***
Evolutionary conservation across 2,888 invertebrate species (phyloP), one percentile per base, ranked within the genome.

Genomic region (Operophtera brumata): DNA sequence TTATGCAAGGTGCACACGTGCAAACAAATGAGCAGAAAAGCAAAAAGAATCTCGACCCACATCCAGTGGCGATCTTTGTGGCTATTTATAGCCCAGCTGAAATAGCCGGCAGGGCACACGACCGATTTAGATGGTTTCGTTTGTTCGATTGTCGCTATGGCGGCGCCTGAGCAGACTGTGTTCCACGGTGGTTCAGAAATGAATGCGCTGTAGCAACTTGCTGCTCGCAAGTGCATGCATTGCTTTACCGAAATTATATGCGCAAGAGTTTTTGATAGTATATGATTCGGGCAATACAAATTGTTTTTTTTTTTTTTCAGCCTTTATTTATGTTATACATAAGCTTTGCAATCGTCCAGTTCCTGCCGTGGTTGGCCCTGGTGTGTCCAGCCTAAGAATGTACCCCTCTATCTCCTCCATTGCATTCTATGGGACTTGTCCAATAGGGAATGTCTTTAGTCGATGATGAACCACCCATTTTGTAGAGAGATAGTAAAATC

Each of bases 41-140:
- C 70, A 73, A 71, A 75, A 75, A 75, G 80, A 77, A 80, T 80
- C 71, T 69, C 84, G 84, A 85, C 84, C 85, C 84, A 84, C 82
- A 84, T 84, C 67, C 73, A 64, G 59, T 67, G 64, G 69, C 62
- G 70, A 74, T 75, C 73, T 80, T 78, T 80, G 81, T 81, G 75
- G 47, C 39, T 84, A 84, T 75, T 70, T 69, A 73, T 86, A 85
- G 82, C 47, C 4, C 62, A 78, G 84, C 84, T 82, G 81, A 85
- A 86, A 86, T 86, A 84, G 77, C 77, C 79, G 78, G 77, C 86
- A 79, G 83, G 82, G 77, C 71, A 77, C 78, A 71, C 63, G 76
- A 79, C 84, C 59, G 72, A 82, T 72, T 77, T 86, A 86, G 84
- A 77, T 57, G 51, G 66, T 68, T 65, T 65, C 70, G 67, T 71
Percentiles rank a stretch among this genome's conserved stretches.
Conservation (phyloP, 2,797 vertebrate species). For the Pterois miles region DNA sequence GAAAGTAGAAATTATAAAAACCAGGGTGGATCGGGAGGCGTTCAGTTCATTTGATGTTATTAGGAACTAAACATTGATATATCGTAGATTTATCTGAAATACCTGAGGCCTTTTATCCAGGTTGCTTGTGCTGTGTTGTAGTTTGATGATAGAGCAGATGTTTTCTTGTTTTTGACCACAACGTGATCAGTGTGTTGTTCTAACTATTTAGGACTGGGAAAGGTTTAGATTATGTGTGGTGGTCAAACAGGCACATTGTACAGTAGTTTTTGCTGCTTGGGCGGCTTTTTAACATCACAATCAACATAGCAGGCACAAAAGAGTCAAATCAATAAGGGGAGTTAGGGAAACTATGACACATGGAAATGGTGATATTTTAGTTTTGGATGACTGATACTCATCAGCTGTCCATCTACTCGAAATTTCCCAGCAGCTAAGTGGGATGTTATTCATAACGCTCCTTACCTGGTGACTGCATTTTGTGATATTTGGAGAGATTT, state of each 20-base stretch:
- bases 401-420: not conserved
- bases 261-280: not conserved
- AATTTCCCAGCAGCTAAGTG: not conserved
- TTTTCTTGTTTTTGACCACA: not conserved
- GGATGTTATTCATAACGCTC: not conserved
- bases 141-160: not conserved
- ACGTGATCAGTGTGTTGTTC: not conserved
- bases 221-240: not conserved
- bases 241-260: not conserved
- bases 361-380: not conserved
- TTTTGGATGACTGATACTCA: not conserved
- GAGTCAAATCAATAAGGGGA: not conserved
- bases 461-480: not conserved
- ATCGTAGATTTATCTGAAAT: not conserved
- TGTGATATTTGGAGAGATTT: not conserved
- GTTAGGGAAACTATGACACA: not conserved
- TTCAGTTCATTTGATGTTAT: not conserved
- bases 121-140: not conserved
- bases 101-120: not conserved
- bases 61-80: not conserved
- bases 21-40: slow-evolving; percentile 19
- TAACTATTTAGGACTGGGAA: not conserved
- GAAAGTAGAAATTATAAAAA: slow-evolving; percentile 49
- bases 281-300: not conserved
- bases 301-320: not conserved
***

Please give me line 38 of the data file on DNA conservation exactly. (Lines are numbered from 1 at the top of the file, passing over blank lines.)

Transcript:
- GAAAGTAGAAATTATAAAAA: slow-evolving; percentile 49